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American Dictionary of the English Language

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Bury


BURY, noun ber'ry. This word is a different orthography of burg, burh, borough. It signifies a house, habitation or castle, and is retained in many names of places, as in Shrewsbury, Danbury, Aldermanbury. The word is used by Grew, for burrow.

BURY, verb transitive ber'ry.

1. To deposit a deceased person in the grave; to inter a corpse; to entomb.

2. To cover with earth, as seed sown.

3. To hide; to conceal; to overwhelm; to cover with any thing; as, to bury any one in the ruins of a city.

4. To withdraw or conceal in retirement; as, to bury one's self in a monastery or in solitude.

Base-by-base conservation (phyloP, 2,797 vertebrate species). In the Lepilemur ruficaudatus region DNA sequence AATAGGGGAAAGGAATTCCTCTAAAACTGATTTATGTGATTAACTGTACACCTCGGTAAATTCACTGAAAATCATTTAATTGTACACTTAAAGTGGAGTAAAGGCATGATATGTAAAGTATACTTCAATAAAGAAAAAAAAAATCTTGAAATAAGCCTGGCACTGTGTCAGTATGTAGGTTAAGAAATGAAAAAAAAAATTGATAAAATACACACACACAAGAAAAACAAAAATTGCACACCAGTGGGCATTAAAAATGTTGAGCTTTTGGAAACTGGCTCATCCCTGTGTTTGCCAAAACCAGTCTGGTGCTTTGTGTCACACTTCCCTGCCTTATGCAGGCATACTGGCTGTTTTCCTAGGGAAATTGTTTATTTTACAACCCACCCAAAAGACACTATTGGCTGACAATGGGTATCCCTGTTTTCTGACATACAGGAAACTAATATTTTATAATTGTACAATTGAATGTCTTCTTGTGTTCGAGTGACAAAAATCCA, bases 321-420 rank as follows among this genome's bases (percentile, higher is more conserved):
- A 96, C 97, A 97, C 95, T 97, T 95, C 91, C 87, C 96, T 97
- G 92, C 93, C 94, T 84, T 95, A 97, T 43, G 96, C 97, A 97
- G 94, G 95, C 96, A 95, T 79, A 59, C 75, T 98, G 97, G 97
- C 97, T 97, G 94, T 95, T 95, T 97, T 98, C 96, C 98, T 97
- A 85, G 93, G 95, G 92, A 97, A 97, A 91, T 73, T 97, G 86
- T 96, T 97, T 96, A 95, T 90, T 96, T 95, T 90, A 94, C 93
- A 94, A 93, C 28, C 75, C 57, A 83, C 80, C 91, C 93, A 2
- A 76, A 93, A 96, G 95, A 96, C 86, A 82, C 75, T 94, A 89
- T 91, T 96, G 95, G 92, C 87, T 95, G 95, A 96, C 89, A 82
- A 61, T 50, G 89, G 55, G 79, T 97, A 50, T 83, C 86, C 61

5. To commit to the water; to deposit in the ocean; as dead bodies buried in the deep.

6. To place one thing within another.

Thy name so buried in her.

7. To forget and forgive; to hide in oblivion; as, to bury an injury.

To bury the hatchet, in the striking metaphorical language of American Indians, is to lay aside the instruments of war, forget injuries, and make peace.